Invicta Gooseberries from Tibbs Farm

About gooseberries 

Gooseberries are related to blackcurrants but Invicta are slightly larger, like small grapes. The Elizabethans loved them but over the years popularity has dwindled until recently when imaginative foodies have restored their reputation.  They are a natural partner to oily fish, in salads and add the same tartness to creamy puddings that you would usually use citrus flavours.

The Invicta gooseberry is a popular variety. The Invicta gooseberries we sell come from the Tibbs fruit farm, in Udimore, East Sussex, where they mostly grow strawberries and gooseberries until the small summer fruits come through (soon).

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How do they taste?

The Invicta gooseberry is a large yellow-green fruit – and their taste can vary, depending on where they are grown, but we can definitely say that this variety is smooth and not too tart.

How to store them?

To store gooseberries, just place them loosely in a shallow container, cover them with plastic wrap and refrigerate (for up to 2-3 days). Don’t wash them until they’re ready to be eaten, as they can grow a bit mouldy if they’re left damp in the fridge.

If you want to freeze the berries, wash them carefully in cold water, pat dry and place in a single layer on baking tray in the freezer. Once the berries are frozen, transfer them to airtight containers or freezer bags and return them to freezer.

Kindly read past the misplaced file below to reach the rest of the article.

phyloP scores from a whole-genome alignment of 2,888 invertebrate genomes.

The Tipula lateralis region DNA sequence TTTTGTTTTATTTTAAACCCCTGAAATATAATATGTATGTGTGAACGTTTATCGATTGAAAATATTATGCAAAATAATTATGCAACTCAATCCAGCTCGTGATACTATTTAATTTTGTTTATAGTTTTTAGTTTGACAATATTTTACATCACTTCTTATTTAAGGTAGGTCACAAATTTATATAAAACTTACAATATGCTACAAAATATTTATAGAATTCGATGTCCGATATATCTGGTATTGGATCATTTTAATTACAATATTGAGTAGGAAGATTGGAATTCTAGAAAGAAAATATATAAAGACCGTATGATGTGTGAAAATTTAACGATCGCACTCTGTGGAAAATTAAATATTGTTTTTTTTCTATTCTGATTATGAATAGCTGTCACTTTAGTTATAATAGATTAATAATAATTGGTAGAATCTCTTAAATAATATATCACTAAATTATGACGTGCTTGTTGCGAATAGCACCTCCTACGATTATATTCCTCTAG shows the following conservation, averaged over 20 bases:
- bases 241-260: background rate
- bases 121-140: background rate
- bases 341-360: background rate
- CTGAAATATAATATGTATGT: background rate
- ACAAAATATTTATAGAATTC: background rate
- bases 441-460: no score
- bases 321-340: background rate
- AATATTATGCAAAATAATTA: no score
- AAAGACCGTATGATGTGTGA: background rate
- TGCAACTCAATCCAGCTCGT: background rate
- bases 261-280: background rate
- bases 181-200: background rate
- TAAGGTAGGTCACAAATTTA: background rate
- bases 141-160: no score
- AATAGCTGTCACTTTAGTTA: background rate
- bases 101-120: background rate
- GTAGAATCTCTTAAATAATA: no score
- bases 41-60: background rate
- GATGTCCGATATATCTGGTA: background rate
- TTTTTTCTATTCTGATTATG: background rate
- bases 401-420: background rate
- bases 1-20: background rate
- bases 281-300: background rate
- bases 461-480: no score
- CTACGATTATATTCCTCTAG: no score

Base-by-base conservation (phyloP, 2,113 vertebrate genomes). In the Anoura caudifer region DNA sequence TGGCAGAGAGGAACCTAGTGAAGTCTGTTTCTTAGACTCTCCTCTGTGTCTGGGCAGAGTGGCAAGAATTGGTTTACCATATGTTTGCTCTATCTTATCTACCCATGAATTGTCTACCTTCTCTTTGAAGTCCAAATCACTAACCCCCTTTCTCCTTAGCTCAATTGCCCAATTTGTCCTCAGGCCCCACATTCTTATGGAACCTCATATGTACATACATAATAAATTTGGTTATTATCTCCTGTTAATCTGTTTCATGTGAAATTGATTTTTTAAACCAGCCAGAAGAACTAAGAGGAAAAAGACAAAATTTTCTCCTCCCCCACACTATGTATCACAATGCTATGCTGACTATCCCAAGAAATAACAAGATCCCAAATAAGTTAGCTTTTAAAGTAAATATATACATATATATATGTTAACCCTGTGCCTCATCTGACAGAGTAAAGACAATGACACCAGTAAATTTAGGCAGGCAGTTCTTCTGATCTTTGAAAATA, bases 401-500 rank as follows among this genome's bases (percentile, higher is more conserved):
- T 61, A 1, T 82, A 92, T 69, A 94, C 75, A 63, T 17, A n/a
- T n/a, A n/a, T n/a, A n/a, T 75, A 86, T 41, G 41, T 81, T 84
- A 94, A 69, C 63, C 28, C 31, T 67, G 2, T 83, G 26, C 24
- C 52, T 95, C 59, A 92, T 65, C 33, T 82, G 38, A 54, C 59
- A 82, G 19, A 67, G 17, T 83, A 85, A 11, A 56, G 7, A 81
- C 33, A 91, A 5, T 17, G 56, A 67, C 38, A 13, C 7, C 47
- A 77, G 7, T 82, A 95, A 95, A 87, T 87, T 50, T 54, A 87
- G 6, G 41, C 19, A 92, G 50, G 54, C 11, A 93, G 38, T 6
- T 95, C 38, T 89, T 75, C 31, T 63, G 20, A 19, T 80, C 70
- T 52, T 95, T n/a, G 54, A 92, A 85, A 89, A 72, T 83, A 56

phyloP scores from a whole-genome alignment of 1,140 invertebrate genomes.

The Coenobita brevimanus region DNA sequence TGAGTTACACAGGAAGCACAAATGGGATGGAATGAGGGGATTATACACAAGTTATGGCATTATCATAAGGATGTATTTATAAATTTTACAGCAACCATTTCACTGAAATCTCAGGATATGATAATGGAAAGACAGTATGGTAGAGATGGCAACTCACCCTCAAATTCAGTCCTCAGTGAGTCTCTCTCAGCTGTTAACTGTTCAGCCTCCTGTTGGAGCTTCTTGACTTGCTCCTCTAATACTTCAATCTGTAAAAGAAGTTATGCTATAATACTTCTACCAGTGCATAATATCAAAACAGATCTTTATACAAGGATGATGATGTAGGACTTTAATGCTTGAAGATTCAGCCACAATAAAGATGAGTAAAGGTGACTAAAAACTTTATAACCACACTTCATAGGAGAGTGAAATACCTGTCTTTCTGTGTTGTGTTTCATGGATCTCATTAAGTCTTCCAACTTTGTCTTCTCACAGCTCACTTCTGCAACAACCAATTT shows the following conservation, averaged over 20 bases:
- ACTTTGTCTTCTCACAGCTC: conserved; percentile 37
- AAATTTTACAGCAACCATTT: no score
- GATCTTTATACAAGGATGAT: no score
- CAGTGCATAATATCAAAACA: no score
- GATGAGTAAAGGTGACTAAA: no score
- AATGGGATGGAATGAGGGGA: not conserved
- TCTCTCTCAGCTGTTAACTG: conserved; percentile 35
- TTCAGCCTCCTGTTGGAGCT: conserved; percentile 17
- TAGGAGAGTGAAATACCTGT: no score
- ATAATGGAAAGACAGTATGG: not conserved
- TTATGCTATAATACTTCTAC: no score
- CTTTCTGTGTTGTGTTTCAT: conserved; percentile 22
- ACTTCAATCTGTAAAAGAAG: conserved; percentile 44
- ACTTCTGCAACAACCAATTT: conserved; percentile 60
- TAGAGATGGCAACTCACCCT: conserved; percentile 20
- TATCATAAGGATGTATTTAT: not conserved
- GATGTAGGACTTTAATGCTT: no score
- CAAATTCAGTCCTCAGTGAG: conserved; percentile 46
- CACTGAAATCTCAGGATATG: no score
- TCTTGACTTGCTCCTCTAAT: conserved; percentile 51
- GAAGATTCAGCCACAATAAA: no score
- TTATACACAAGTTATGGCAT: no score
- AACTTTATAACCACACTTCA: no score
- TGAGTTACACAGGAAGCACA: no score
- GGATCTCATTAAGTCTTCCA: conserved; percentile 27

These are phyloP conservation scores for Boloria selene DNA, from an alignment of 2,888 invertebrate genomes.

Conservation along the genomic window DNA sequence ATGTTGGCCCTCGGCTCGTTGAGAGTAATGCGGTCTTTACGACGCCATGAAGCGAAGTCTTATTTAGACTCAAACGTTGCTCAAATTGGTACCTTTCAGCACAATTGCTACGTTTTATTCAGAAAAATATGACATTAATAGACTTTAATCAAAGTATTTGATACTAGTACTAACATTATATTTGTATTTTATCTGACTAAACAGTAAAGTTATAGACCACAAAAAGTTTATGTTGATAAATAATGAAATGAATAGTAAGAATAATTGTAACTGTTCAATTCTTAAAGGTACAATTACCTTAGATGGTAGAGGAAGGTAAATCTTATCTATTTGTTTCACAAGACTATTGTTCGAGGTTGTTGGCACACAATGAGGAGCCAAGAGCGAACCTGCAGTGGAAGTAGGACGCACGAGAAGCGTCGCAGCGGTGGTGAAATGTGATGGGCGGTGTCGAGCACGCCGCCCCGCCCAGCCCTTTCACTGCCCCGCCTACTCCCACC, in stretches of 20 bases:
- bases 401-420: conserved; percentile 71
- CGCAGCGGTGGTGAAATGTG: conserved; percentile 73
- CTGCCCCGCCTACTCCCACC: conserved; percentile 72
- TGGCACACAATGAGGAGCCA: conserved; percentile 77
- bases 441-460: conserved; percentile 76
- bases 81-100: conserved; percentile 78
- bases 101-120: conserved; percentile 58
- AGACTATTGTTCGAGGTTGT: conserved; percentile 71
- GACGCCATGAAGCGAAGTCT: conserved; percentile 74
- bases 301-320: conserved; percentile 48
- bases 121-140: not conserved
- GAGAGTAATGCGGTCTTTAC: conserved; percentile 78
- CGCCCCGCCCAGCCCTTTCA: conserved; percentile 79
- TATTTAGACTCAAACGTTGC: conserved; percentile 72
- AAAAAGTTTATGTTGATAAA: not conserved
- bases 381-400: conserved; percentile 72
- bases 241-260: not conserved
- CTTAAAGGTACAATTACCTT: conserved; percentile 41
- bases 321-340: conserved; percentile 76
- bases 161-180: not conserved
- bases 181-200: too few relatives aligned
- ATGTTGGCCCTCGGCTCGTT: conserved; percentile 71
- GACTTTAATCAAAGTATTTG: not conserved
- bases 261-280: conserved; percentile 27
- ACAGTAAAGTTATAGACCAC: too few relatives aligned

What foods pair with gooseberries?

Most recipe ideas use the base of a gooseberry compote… A delightful combination of gooseberries and sugar, or honey/maple syrup work equally well, reduced down with a splash of water till soft and pulpy.

If you’re looking for food that pairs well with gooseberries, try adding elderflower cordial – add a spoonful of your compote to elderflower cordial with a little fresh ginger for a refreshing summer drink.

You can also use compote in stunning cakes – spread a spoonful of compote along with softly whipped cream as an alternative filling to Victoria sponge or a delicious topping to party buns or the perfect accompaniment to ginger scones.

Gooseberries can also be used in pastries and pies;  you could whip up a delicious patchwork strawberry & gooseberry pie. (link to the recipe http://www.bbcgoodfood.com/recipes/3147693/patchwork-strawberry-and-gooseberry-pie)

Gooseberries are not just great for dessert; they work equally well as part of a savoury main meal too. Pair them with oily fish, like salmon alongside seasonal greens for a balance to the rich flavours. Or try gooseberries combined with Asian flavours like soy, chilli and fish sauce to achieve a hot and sour taste which is a little similar to the Japanese sour plum umami sensation.